Trauma PI: Peer-related Loop Closure (Part II)

Yesterday I wrote about loop closure in general and what it is. Today I’ll cover the specifics of peer-related performance improvement issues and how loop closure works with them. 

A peer-related issue typically involves a single trauma professional. In most cases, this is a physician, but may be a nurse, PA or other provider as well. These issues are most often related to care delivered to a single patient. 

The trauma program can identify a peer-related issue in a number of ways, including (with examples):

  • PI filter – delay to laparotomy by a surgeon
  • Complication – intestinal anastomosis breakdown
  • Resuscitation video review – nonsterile insertion of urinary catheter by a nurse or tech
  • Word of mouth – “Geez, it took forever to get blood from the blood bank!”
  • and many more!

Once identified, a “paper trail” must be started that documents the specific issue and the details of how it was found. This can be on a paper PI form, or an entry in your PI or trauma registry software package. The key is that you need to be able to track the progress as long as the issue is “open.”

Next, a determination is needed as to how the particular issue needs to be resolved. For physician items, that may occur via a group meeting (e.g. M&M conference) or a one on one meeting with an appropriate department leader (e.g. trauma medical director). For nursing items, each hospital typically has its own procedure (e.g. meeting with nurse manager).

Once the specific provider has been “re-educated”, final documentation of the process must be prepared. This may include a portion of the M&M meeting minutes or a letter or email message detailing the specifics of the discussion or retraining. All of the documentation collected, from opening of the PI issue to closure, must be preserved in a “folder” associated with this patient (remember, paper or electronic). Furthermore, an entry should be made in the credentialing file for the provider so that these items can be discussed in their annual review.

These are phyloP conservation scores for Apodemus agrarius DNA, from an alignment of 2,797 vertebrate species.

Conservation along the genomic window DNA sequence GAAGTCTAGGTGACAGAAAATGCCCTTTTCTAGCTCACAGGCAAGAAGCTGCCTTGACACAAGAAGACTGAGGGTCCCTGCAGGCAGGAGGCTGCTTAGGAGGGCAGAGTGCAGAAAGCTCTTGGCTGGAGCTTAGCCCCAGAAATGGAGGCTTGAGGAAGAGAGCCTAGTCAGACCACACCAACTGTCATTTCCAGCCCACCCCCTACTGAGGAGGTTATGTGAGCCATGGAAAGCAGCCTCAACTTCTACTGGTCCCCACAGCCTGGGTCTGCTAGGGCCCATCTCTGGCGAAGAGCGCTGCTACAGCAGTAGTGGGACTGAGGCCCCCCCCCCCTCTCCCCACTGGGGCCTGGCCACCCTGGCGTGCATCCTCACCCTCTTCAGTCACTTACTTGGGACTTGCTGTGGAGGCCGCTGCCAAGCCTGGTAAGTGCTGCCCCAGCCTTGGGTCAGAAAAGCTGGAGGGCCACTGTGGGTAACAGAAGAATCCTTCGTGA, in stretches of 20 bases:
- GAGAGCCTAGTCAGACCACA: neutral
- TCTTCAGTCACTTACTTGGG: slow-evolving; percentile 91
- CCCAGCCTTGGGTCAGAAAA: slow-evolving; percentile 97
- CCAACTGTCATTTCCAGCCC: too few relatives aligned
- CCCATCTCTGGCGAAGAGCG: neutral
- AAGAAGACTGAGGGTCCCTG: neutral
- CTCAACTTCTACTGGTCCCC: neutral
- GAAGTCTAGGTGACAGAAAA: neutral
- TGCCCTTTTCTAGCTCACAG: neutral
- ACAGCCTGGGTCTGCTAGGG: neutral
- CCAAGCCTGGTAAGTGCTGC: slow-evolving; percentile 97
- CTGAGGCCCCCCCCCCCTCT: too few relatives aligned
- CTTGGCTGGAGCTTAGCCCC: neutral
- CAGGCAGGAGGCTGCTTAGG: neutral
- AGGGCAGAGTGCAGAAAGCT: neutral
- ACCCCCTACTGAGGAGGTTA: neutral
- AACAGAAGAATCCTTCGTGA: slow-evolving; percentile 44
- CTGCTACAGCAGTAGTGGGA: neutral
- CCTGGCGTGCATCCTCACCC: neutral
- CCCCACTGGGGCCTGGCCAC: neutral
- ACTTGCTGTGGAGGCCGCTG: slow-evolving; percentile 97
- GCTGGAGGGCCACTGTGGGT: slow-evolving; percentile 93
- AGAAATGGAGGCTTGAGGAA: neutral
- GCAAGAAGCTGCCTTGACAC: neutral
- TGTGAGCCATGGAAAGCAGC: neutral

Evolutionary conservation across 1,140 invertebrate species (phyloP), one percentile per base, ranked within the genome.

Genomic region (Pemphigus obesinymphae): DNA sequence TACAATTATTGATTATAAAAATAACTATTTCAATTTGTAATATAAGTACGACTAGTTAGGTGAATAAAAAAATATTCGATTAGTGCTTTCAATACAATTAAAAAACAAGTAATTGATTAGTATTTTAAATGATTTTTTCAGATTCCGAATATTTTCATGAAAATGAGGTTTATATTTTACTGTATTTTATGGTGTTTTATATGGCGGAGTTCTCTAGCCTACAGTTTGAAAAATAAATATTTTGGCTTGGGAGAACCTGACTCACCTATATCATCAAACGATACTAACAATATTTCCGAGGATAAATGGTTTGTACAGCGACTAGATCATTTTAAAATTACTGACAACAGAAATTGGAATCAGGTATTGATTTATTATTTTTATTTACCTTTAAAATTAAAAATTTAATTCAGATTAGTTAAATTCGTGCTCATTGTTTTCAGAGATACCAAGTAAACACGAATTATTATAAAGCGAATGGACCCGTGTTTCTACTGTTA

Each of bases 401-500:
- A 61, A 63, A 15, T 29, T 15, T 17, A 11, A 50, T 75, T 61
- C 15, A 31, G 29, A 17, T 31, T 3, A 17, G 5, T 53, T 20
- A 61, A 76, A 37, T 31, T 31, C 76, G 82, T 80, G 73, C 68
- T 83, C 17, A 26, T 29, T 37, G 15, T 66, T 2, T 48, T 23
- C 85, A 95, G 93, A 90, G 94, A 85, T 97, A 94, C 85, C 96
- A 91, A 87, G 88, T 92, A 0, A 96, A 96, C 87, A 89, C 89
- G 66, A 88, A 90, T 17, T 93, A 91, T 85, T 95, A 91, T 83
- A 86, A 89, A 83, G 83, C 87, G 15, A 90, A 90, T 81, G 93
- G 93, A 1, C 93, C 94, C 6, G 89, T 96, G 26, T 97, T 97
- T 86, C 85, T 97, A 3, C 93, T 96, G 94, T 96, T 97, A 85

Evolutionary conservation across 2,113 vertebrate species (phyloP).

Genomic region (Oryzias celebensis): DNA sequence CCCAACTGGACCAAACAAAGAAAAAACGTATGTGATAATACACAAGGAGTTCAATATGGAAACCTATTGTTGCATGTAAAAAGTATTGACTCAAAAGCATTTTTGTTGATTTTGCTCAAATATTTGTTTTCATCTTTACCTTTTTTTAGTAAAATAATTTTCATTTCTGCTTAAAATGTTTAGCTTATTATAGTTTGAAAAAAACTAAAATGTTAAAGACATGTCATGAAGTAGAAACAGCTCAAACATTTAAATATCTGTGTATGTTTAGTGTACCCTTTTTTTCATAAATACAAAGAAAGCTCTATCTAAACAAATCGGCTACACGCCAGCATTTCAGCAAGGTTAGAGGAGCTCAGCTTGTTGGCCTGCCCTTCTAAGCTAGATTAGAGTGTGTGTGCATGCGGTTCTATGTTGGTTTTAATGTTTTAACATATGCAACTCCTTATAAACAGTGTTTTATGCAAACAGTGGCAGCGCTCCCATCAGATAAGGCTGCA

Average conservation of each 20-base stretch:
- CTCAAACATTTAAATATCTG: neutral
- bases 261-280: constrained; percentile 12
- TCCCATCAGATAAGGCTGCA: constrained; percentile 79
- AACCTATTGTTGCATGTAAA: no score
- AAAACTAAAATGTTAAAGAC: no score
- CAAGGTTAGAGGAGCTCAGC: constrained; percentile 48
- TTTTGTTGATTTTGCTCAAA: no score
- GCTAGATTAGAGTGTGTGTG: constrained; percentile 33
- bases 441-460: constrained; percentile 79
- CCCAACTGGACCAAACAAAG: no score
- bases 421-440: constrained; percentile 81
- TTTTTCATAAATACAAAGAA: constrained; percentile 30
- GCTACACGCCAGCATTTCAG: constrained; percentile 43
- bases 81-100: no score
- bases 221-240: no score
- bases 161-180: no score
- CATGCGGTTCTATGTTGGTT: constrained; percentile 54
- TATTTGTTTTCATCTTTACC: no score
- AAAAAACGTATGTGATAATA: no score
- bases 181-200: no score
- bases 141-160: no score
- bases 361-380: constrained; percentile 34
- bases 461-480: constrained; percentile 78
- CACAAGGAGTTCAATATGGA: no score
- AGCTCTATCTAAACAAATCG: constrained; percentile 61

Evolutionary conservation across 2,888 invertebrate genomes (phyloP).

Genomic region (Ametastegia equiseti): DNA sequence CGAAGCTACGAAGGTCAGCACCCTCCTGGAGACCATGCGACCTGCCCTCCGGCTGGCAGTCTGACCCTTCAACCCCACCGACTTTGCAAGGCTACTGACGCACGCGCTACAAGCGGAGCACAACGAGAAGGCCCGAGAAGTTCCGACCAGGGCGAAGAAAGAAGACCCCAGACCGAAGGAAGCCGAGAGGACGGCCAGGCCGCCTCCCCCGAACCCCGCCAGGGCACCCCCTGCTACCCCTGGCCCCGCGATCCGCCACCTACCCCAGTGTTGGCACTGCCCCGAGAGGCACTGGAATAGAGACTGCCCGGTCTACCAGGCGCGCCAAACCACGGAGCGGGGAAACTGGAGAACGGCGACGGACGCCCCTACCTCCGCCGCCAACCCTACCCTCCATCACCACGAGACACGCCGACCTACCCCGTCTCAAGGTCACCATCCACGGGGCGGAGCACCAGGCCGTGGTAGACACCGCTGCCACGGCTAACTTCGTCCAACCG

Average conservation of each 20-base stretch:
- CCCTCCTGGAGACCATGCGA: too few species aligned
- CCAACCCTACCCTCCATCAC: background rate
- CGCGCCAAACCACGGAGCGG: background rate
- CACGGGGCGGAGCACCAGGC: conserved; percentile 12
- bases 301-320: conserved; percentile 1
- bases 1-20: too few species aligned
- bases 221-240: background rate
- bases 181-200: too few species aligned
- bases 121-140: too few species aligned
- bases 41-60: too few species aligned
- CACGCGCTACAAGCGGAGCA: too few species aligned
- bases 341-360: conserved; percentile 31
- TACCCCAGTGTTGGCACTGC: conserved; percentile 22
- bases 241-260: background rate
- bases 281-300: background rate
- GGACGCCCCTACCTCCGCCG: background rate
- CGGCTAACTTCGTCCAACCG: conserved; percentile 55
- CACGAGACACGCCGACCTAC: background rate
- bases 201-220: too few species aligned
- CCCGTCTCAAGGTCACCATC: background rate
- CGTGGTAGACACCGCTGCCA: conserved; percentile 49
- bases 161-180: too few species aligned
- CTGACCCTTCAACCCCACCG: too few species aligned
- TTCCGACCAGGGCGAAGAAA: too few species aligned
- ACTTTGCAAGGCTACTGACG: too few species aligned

Here’s a specific example: a surgeon admits a patient with a CT-proven Grade IV splenic laceration. Although hemodynamically stable at first, they have frequent drops in blood pressure in the ICU that respond to crystalloid and several units of blood. After 6 hours of pressures dipping into the 70s and 3 units of blood, the blood pressure finally drops to 50 and won’t come back up. The surgeon takes the patient to the OR and performs a splenectomy. The patient recoveries, but remains on the ventilator for 5 days because of the large volume resuscitation that was given.

The delay to laparotomy PI filters are triggered, and the TPM and TMD place the issue on the Trauma M&M conference agenda. After discussion with all the faculty, the determination is that the patient should have gone to the OR after the first pressure drop in the OR. It is believed that the number of ventilator days would have decreased significantly as well. The delay is deemed a preventable complication. The TMD dictates the meeting minutes, detailing the specifics of the discussion, and noting that the involved surgeon was present. 

The final folder for the patient will contain documentation of the filter violation, a copy of the minutes from the M&M conference, and a copy of the short memo dictated by the trauma medical director that was placed in the surgeon’s trauma credentialing file.

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Please send questions you may have so I can discuss on Thursday and Friday!

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